One of the most significant challenges early stage businesses face is finding the right people with the right skills for the roles which need to be filled in the business. This challenge is often heightened by limited financial resources. An early stage company usually needs a combination of business and technical resources now. It may not always have the flexibility of unlimited cash for compensation or complete flexibility in offering equity, options or warrants as incentives.

Roles Should Fit with Expertise

In the earliest stages of founding a company, the c-level (CEO, CFO, CIO, COO, etc.) roles tend to be “granted” to the founders – regardless of qualifications. Some companies may be blessed with both technical and business people as founders. Others start with an incredible depth of technical experience and little to no business experience. Both categories of companies face the challenge of making sound structural, financial, operational, and administrative decisions which can significantly impact the options for the business going forward.

Limited internal business experience can often be supplemented through board members (directors or advisors), investors, and through professional consultants and experts. The ability to obtain these resources, however, is also constrained by the capital resources available to the organization.

Implications of Disparate Parts

In analyzing where, how, and what knowledge and assistance to obtain with the limited financial resources available, it is imperative that companies understand the far reaching implications of poor decisions in the core business processes. The administrative and operational business processes, especially finance, accounting, and human resources, are activities which require both strategic and operational impact assessments. These assessments should encompass the impact of various alternatives, the cost (direct, indirect, and opportunity) of executing or not executing certain activities and perhaps – more critical – what resources are at risk if the organization gets it “wrong.”

Areas of Risk

A couple of areas quickly come to mind when illustrating the potential impact on the organization of not comprehending and complying with key human resource and/or financial regulatory requirements. In early stage companies finance and human resource roles are often viewed as the “simple” part of business – when in actuality these areas can quickly become the cause of “losing the business.” Actions undertaken and decisions made in these areas can leave the organization open to significant exposure financially and can lead to impairment of the value of intellectual property areas or even forfeiting rights to the intellectual property.

Improperly written and executed work-for-hire (employment or independent contractor) agreements can lead to the inability to patent or otherwise protect intellectual property – or at least to have sole ownership by the company. Further, the misclassification of workers can lead to the company and its officers being required to pay back wages, taxes, fines, and interest to employees and the IRS; facing forfeiture of tax exempt status of compensation plans, charges of tax evasion, and significant criminal and civil charges; and can impact the employees creating tax and other personal consequences for them.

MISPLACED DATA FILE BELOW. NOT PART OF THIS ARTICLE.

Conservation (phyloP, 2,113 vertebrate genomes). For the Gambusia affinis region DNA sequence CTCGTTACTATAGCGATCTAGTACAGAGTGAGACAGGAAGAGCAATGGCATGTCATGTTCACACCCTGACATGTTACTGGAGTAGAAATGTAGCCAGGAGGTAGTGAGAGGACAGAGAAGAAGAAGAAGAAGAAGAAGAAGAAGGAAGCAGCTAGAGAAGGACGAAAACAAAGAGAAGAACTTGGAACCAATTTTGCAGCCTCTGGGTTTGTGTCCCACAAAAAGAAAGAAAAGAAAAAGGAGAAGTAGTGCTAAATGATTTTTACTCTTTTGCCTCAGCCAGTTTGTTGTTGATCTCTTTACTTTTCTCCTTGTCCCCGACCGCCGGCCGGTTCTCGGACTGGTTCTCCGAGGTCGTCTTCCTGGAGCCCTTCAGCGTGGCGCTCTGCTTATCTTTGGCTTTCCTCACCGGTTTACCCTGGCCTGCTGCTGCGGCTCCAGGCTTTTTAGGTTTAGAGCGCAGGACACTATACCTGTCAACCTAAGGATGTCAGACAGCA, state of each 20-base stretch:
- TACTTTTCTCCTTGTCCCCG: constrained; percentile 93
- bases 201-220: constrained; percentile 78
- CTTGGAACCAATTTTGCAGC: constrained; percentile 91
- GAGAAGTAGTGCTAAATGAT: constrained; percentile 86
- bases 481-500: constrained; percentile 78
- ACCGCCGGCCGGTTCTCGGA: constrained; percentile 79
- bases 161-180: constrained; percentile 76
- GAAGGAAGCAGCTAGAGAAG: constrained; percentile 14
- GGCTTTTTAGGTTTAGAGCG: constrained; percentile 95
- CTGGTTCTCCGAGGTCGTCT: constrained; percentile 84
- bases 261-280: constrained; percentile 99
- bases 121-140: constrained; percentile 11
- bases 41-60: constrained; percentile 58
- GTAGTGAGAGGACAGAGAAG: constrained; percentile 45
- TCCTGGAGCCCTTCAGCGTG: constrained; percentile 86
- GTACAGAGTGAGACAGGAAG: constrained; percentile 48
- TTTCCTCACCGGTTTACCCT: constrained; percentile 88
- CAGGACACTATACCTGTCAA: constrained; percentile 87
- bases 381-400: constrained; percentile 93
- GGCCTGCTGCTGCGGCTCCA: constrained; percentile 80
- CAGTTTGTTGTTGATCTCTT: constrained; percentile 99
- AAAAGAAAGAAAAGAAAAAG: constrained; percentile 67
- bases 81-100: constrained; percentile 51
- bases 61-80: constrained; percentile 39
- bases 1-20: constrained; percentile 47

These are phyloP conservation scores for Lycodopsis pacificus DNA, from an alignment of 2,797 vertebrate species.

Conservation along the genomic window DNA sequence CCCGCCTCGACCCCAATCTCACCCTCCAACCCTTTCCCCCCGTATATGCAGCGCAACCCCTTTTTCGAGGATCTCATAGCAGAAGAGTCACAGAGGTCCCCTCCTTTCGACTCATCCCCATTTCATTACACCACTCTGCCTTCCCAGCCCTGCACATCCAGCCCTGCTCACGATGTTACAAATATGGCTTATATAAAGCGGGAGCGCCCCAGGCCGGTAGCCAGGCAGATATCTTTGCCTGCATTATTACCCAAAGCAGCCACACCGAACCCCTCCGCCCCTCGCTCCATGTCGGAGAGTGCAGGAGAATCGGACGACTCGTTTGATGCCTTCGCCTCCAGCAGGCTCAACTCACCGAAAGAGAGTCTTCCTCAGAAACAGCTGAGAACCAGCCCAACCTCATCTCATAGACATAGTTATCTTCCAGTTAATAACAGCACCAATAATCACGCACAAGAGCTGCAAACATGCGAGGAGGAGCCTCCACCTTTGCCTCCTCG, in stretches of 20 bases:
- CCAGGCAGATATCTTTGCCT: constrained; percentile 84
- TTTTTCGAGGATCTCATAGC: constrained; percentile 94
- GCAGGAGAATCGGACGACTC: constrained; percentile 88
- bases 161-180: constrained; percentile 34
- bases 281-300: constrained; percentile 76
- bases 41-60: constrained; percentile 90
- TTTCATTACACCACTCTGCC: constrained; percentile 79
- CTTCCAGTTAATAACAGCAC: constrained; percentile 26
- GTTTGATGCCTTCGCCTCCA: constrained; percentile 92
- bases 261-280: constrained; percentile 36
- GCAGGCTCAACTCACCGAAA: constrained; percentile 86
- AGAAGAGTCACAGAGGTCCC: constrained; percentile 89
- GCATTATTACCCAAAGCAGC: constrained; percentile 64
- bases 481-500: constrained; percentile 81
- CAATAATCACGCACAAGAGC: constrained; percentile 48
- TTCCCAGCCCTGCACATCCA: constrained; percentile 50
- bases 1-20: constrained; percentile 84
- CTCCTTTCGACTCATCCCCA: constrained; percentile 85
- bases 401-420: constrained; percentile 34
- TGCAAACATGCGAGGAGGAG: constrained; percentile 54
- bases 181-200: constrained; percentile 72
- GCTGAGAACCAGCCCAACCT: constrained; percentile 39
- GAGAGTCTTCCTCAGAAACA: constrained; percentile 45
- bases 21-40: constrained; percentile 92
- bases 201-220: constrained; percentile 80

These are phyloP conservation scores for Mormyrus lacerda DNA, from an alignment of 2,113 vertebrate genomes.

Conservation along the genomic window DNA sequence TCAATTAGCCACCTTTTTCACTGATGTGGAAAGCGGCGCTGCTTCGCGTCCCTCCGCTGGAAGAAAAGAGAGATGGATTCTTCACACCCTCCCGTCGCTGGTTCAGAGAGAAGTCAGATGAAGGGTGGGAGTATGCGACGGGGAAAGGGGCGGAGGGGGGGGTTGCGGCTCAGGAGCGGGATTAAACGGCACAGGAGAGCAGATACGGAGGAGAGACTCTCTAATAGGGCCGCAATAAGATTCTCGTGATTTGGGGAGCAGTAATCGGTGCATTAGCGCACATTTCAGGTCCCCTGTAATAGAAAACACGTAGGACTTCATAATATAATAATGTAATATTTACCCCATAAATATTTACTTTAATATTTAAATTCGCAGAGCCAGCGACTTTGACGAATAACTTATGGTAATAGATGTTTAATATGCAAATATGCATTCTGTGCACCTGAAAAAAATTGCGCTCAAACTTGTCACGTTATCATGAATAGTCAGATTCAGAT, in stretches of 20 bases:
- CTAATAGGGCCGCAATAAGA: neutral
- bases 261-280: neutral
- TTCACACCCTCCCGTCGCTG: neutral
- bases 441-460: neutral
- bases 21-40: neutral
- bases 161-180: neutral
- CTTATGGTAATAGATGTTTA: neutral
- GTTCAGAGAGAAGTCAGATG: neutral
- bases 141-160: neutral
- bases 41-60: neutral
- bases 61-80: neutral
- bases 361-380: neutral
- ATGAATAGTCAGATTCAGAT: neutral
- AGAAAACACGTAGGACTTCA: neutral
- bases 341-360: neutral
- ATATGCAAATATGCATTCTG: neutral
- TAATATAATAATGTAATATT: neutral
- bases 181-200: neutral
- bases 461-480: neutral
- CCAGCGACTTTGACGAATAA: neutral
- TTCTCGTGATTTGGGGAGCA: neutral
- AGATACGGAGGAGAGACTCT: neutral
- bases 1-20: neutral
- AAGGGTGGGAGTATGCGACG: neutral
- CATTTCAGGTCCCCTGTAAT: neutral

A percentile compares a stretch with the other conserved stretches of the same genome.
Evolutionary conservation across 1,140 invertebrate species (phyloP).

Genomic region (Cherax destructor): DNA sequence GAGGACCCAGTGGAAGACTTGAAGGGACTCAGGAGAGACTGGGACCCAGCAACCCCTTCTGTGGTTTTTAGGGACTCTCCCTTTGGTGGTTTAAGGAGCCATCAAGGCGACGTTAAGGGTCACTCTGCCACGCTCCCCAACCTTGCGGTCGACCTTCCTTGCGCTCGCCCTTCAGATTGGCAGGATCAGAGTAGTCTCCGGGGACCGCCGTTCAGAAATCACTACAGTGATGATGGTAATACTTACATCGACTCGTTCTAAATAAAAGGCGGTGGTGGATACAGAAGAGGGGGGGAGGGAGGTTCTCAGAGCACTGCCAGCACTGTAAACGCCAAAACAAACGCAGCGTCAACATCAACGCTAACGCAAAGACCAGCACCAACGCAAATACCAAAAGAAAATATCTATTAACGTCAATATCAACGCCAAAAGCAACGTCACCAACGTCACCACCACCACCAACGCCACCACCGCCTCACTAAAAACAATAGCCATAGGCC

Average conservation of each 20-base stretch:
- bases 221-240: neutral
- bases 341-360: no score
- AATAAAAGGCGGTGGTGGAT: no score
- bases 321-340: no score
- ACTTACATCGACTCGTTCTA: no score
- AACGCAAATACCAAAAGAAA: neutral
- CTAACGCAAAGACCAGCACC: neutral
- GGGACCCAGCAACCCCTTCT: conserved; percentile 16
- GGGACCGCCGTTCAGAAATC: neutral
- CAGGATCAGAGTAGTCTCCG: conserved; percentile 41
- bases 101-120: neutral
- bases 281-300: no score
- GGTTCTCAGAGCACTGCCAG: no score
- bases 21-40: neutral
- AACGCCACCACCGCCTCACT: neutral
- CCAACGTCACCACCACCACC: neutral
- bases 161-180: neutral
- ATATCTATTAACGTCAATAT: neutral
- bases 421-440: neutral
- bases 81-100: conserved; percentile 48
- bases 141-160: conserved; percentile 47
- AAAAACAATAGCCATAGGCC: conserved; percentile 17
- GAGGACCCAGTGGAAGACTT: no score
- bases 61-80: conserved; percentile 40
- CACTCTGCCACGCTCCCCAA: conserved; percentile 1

Yet another area that companies often plunge into is financing the business – raising funds. Raising funds, whether those funds are debt or equity from friends, family, or “investors”, is a securities transaction. The importance of understanding what the process, parameters, and restrictions are on the who, what, when, where, and how of financing your business cannot be over emphasized. This is a highly regulated area, and while there may be an exemption provision that applies to your securities, it won’t apply if you don’t follow the rules.

What Are You Saying?

Do you hear yourself saying things such as these?

  • Accounting is “only” numbers.
  • Human resources is just dealing with payroll and people.
  • I’m talking to a customer (friend, colleague, etc.) about putting money into the business.
  • I picked up a template (financial model, budget format, contract, etc.) from so-and-so and just did a “find and replace” or “filled in the blanks”.
  • I downloaded a business plan from the internet.

You may have all the “parts”, but it is unlikely you are bringing them together to form a workable, thriving, and successful business model. Even if the business is “working,” the potential for legal and financial issues is substantial if you’ve been writing agreements and handling other tasks which have specific regulations that are applicable. Furthermore, while the business is driving down the road to success at a steady pace, you don’t know what roadblocks, detours, and hazardous conditions may be ahead to navigate.

It is important to deal with financial (tax, financing, payroll, etc.); human resources (employee agreements, benefits, compensation); intellectual property (patents, trademarks…); and other business transactions from a position of knowledge. Knowledge is power. Having the ability to bring all the parts together the right way creates a business which will thrive.


Copyright ©2006 Lea A. Strickland, F.O.C.U.S. Resource, Inc.


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